South Dakota's "Murder Bill" Against Abortion Providers Would Make Scott Roeder Proud

We've witnessed some pretty insane things coming out of South Dakota for a long time now including the creepy Bill Napoli and his ' Virgin Rant" of 2006 on the only acceptable scenario to allow for an abortion: BILL NAPOLI: A real-life

We've witnessed some pretty insane things coming out of South Dakota for a long time now including the creepy Bill Napoli and his ' Virgin Rant" of 2006 on the only acceptable scenario to allow for an abortion:

BILL NAPOLI: A real-life description to me would be a rape victim, brutally raped, savaged. The girl was a virgin. She was religious. She planned on saving her virginity until she was married. She was brutalized and raped, sodomized as bad as you can possibly make it, and is impregnated. I mean, that girl could be so messed up, physically and psychologically, that carrying that child could very well threaten her life.

South Dakota is now taking it a step farther in their attempts to outlaw abortion. This one might top the list.

A law under consideration in South Dakota would expand the definition of "justifiable homicide" to include killings that are intended to prevent harm to a fetus—a move that could make it legal to kill doctors who perform abortions. The Republican-backed legislation, House Bill 1171, has passed out of committee on a nine-to-three party-line vote, and is expected to face a floor vote in the state's GOP-dominated House of Representatives soon. The bill, sponsored by state Rep. Phil Jensen, a committed foe of abortion rights, alters the state's legal definition of justifiable homicide by adding language stating that a homicide is permissible if committed by a person "while resisting an attempt to harm" that person's unborn child or the unborn child of that person's spouse, partner, parent, or child. If the bill passes, it could in theory allow a woman's father, mother, son, daughter, or husband to kill anyone who tried to provide that woman an abortion—even if she wanted one.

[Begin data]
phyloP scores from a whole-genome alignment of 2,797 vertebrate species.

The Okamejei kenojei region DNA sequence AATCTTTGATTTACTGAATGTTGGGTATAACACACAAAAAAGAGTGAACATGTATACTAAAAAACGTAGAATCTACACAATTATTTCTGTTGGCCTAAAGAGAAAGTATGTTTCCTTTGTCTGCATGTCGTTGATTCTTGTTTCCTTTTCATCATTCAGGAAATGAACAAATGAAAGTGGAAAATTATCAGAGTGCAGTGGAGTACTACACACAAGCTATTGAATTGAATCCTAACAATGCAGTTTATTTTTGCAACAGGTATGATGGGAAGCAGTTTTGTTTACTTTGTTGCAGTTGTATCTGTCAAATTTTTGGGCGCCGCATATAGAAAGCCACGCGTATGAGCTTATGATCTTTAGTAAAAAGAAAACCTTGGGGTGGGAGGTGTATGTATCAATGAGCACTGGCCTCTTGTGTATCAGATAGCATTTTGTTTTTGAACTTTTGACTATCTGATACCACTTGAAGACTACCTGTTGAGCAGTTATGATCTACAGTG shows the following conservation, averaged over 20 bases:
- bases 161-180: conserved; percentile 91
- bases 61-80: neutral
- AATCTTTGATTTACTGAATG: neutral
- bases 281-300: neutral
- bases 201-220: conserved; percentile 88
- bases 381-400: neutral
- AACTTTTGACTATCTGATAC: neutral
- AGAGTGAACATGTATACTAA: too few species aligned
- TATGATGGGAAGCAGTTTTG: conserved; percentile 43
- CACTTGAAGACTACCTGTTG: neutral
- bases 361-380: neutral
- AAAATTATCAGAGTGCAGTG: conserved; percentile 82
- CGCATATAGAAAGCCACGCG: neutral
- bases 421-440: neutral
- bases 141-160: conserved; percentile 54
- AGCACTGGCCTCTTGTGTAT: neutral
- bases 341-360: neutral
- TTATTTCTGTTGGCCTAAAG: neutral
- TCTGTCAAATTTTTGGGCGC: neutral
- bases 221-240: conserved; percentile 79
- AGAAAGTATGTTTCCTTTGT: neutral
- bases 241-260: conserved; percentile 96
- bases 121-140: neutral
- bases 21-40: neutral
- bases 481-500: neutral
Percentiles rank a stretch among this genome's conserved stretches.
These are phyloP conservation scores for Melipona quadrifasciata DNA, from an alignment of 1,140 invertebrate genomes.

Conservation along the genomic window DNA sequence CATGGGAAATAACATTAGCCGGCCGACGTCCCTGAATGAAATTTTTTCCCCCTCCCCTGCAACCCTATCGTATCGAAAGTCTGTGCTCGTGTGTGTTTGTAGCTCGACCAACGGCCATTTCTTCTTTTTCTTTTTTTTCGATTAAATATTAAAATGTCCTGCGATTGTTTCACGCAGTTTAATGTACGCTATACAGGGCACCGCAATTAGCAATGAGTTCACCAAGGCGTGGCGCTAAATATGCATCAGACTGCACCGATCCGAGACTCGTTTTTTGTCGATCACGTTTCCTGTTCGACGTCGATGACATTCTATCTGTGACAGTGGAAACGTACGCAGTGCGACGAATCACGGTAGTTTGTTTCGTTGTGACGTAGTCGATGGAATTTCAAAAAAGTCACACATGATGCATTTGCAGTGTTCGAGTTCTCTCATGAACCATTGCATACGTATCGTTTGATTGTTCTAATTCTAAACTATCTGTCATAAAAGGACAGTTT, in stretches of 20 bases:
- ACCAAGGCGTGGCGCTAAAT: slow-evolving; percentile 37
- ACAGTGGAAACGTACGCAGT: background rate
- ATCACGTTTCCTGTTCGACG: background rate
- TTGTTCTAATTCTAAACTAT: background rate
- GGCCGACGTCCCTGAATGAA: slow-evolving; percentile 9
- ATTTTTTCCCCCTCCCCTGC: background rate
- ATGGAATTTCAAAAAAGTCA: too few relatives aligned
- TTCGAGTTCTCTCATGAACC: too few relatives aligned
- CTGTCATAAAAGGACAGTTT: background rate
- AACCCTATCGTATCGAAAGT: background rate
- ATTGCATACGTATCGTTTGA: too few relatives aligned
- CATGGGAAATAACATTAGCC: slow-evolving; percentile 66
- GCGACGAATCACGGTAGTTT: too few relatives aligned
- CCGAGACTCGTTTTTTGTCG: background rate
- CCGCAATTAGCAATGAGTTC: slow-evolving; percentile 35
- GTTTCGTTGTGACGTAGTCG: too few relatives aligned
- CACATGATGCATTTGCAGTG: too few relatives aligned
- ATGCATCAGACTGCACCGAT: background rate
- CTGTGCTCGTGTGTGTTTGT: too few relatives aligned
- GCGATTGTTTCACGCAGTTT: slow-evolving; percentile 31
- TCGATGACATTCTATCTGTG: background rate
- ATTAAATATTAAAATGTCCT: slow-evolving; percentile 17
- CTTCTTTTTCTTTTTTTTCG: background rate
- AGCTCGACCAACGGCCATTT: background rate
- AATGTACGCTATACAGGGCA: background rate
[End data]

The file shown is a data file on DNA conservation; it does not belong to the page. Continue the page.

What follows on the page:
--
UPDATE: Jensen spoke to Mother Jones on Tuesday morning, after this story was published. He says that he disagrees with this interpretation of the bill. "This simply is to bring consistency to South Dakota statute as it relates to justifiable homicide," said Jensen in an interview, repeating an argument he made in the committee hearing on the bill last week. "If you look at the code, these codes are dealing with illegal acts. Now, abortion is a legal act. So this has got nothing to do with abortion."

Greg Sargent interviewed Jensen and he used an insane analogy to defend his bill:

When I asked Jensen what the purpose of the law was, if its target isn't abortion providers, he provided the following example:

"Say an ex-boyfriend who happens to be father of a baby doesn't want to pay child support for the next 18 years, and he beats on his ex-girfriend's abdomen in trying to abort her baby. If she did kill him, it would be justified. She is resisting an effort to murder her unborn child."

I wonder how many of these cases have landed in SD's court system? I'd like to call this the South Dakota-Scott Roeder bill since Roeder, who murdered Dr. Tiller in Kansas, used a very similar argument as his defense his horrific violent act.

He had to kill so others could live. That's the argument defense attorneys are set to make Dec. 22 for Scott Roeder, the anti-abortion activist accused of shooting abortion doctor George Tiller. This is an about face in strategy from their previous statement back in November when Roeder seemingly confessed to the Associated Press that he murdered the prominent and controversial abortion doctor "because of the necessity defense," saying that he was defending "preborn children."

Can you image how many Randall Terry Lunatic Zombies would descend upon our nation if justifiable homicide became lawful in this way? PFAW is condemning this bill too.

About John Amato

Comments

We welcome relevant, respectful comments. Please refer to our Terms of Service for information on our posting policy.